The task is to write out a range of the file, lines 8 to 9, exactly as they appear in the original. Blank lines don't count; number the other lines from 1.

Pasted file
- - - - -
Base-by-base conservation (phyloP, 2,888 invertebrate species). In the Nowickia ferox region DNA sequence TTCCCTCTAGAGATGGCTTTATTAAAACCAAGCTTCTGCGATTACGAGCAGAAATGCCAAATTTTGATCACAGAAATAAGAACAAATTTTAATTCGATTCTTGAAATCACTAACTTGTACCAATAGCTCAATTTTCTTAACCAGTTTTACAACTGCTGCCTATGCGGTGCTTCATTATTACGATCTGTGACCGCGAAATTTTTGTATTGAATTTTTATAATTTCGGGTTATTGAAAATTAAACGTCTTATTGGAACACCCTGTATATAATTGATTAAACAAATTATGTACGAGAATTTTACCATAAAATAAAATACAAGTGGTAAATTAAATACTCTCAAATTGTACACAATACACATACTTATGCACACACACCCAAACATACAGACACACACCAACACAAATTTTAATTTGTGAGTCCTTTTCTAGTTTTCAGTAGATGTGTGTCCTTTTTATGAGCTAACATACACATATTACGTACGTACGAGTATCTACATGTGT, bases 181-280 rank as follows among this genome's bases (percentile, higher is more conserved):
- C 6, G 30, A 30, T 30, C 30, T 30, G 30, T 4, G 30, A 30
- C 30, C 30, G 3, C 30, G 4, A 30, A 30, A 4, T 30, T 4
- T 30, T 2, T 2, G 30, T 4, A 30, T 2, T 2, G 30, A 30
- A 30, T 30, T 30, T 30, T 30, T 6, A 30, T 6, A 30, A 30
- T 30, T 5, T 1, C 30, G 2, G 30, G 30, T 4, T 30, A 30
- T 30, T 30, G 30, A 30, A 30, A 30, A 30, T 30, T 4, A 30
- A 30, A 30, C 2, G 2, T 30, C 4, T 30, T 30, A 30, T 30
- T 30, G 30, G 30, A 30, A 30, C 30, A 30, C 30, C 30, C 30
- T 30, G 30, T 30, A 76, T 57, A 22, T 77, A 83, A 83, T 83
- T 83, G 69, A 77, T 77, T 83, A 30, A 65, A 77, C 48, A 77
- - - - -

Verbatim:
- A 30, A 30, C 2, G 2, T 30, C 4, T 30, T 30, A 30, T 30
- T 30, G 30, G 30, A 30, A 30, C 30, A 30, C 30, C 30, C 30